Many of the times I am being strangled,
I pull my elbows firmly into my chest for even greater stability,
and imagine myself skiing, representing an unspecified
Scandanavian country in the 1972 Winter Olympics,
but there is only the forest, and in this jungle
there is nothing but a piece of string waiting inside a tree to be pulled out,
my mother pulling her head back and forth
across the sky with the back of my hand,
a few coins
stacked at the precipice.
I remember: there was a woman
feeling my heart loudly pound against my chest;
there was a man – a man, definitely not a reindeer
dressed as a man – crawling up a chain-link fence.
My hands do walk sometimes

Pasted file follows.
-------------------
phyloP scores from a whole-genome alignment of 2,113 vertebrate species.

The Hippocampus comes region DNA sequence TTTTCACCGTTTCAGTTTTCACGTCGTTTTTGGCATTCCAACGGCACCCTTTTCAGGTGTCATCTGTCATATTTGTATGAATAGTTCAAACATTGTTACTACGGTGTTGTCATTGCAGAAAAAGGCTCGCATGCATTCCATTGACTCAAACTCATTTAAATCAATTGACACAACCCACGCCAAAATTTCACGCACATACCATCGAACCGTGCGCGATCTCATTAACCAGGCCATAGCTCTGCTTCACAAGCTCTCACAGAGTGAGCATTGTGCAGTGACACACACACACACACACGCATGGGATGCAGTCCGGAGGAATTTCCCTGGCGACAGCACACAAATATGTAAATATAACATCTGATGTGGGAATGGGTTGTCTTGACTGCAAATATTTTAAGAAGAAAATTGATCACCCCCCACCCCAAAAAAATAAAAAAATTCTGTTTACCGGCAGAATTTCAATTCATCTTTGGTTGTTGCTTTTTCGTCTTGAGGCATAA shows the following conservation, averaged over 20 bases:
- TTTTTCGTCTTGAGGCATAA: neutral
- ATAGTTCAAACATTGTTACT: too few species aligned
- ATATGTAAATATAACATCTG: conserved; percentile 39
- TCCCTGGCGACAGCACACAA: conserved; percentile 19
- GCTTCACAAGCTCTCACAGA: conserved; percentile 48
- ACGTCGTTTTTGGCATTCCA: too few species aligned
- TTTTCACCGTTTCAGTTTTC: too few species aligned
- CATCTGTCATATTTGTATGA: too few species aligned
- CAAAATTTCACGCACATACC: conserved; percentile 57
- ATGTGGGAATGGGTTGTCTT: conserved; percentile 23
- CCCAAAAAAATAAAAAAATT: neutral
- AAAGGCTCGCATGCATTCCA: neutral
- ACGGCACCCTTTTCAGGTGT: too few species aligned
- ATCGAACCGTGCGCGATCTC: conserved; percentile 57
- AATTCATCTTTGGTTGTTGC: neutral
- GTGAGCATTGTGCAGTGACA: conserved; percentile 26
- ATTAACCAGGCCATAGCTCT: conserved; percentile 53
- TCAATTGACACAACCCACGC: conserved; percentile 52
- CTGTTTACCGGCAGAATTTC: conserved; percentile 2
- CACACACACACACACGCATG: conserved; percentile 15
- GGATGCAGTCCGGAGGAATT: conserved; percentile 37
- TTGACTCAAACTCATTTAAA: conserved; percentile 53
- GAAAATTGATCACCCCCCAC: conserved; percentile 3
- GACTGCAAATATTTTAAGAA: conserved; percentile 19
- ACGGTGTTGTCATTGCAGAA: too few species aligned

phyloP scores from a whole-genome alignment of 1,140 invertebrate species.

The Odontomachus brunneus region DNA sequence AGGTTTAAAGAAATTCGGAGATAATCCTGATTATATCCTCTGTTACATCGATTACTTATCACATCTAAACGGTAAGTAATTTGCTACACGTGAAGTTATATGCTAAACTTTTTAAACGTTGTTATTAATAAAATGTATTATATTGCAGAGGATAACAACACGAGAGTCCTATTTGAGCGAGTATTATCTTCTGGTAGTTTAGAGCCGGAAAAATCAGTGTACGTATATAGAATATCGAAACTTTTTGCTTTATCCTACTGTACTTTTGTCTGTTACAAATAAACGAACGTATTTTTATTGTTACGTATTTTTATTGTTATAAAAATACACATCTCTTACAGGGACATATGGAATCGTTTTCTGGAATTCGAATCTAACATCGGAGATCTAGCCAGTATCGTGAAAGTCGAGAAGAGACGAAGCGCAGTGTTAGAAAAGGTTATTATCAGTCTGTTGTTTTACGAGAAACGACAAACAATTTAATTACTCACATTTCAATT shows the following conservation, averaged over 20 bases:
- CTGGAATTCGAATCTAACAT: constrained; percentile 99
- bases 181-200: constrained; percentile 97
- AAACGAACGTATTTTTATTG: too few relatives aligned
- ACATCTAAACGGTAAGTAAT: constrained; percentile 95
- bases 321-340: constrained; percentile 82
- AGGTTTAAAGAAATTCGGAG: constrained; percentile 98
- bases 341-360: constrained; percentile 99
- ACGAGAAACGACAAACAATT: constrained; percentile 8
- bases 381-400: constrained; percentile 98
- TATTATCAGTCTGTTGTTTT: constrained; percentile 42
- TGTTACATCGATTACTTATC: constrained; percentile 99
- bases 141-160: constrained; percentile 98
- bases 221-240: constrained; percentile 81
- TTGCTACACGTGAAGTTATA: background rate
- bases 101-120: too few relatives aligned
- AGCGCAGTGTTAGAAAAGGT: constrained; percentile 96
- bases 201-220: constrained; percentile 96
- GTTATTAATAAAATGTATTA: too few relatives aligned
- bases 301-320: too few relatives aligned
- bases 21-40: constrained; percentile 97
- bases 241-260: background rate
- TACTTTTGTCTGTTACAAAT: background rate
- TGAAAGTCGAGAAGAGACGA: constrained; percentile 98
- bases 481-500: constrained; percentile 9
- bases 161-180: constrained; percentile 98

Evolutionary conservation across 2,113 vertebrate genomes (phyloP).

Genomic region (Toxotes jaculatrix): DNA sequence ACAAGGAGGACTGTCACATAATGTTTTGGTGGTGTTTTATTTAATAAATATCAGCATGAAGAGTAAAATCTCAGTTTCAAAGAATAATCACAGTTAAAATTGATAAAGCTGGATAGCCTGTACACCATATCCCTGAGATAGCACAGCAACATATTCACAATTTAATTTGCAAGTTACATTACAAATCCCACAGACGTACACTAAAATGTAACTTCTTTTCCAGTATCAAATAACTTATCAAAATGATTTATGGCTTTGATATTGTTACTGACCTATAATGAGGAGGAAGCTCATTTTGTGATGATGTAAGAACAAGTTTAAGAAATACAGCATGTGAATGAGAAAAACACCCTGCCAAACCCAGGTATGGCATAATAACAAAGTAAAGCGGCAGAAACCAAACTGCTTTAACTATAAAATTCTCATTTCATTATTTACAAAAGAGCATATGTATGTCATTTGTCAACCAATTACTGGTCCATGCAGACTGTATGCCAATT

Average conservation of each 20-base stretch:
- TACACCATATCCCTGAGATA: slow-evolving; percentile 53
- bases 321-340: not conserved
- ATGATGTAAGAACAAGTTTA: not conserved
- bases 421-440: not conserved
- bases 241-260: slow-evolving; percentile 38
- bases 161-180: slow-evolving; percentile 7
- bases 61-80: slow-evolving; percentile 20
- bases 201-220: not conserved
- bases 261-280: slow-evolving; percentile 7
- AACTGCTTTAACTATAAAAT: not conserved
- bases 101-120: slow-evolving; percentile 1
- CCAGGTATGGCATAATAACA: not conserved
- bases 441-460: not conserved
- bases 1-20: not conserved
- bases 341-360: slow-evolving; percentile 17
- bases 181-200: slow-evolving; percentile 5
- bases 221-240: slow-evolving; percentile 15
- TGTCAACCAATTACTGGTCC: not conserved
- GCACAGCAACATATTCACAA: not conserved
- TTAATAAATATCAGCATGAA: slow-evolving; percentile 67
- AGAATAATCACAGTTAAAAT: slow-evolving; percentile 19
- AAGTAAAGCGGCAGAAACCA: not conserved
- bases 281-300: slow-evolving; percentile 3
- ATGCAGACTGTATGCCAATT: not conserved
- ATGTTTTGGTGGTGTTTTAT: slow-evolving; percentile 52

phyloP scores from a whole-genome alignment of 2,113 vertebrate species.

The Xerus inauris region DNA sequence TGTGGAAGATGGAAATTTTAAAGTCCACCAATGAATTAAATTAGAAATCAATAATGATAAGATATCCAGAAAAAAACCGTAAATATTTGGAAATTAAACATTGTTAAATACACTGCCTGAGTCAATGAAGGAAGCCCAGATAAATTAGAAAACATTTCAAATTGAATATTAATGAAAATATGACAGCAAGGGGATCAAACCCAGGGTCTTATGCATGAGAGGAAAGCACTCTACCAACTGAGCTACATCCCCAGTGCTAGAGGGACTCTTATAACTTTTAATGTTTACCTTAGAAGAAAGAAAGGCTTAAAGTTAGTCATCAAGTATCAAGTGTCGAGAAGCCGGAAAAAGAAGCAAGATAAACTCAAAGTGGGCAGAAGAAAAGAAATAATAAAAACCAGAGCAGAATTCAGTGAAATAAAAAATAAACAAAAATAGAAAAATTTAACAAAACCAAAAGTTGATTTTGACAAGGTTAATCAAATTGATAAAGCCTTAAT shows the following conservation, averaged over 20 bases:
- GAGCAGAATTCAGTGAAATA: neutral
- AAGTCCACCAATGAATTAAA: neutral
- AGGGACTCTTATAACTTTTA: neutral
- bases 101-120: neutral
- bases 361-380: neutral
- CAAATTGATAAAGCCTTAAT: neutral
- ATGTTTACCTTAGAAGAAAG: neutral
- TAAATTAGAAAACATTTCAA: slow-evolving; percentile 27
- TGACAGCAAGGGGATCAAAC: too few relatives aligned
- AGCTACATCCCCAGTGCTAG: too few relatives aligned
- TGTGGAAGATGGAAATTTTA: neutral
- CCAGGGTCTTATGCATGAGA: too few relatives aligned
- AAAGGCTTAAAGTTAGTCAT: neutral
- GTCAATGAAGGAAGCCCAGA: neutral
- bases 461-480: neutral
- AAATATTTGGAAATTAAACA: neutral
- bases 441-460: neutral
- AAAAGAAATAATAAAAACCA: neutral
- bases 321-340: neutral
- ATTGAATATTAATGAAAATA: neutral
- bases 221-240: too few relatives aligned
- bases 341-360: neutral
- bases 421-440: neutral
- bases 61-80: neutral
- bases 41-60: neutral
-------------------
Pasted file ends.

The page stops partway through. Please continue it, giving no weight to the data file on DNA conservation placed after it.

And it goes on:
body up in the dark.
It feels very comfortable and does not cause
my chest to shake out of control.
My feet do reach sometimes
up for the ceiling
as I work to perfect my long straight windowpane
used with black holes for eyes.
I think of shivering,
the tentacles from
very heavy footsteps
pressed into coins
coming from tiny feet with dimples strong enough
to power pound profiles of presidents.
Can I tell you?
Sometimes on the hum side of the track
the wool over the dead man are your eyes.